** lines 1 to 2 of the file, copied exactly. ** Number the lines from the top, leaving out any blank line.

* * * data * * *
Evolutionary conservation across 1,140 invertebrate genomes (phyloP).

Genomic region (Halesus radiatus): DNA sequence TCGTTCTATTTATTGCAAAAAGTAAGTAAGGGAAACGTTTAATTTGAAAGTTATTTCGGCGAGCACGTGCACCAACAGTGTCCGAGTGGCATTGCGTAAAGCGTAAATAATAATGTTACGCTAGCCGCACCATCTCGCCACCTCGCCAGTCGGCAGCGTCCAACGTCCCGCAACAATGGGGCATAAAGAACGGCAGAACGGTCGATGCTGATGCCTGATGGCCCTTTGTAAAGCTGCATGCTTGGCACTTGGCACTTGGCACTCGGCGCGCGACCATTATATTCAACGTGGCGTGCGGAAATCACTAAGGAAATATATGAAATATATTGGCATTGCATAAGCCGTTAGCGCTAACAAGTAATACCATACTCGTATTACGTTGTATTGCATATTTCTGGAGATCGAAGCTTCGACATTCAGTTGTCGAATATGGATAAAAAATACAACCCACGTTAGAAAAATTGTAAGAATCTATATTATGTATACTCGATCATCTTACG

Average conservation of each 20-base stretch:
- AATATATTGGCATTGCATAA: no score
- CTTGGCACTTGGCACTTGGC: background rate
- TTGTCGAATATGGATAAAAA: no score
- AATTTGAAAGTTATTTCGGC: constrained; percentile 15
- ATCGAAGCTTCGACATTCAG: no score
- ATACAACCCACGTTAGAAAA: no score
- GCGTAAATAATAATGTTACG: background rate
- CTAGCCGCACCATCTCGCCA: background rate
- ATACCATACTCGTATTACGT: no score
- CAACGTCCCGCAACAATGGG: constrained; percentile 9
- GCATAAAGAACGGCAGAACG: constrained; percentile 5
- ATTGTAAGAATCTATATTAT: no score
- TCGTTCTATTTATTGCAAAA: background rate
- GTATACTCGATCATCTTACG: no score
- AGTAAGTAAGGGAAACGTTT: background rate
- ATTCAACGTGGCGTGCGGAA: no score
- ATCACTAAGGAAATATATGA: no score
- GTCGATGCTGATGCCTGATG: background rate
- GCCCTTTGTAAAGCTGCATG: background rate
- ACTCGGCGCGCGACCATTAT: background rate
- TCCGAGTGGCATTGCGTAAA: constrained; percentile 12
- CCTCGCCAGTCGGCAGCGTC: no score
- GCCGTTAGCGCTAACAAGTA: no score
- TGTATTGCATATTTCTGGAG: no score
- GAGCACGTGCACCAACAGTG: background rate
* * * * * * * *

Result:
Evolutionary conservation across 1,140 invertebrate genomes (phyloP).

Genomic region (Halesus radiatus): DNA sequence TCGTTCTATTTATTGCAAAAAGTAAGTAAGGGAAACGTTTAATTTGAAAGTTATTTCGGCGAGCACGTGCACCAACAGTGTCCGAGTGGCATTGCGTAAAGCGTAAATAATAATGTTACGCTAGCCGCACCATCTCGCCACCTCGCCAGTCGGCAGCGTCCAACGTCCCGCAACAATGGGGCATAAAGAACGGCAGAACGGTCGATGCTGATGCCTGATGGCCCTTTGTAAAGCTGCATGCTTGGCACTTGGCACTTGGCACTCGGCGCGCGACCATTATATTCAACGTGGCGTGCGGAAATCACTAAGGAAATATATGAAATATATTGGCATTGCATAAGCCGTTAGCGCTAACAAGTAATACCATACTCGTATTACGTTGTATTGCATATTTCTGGAGATCGAAGCTTCGACATTCAGTTGTCGAATATGGATAAAAAATACAACCCACGTTAGAAAAATTGTAAGAATCTATATTATGTATACTCGATCATCTTACG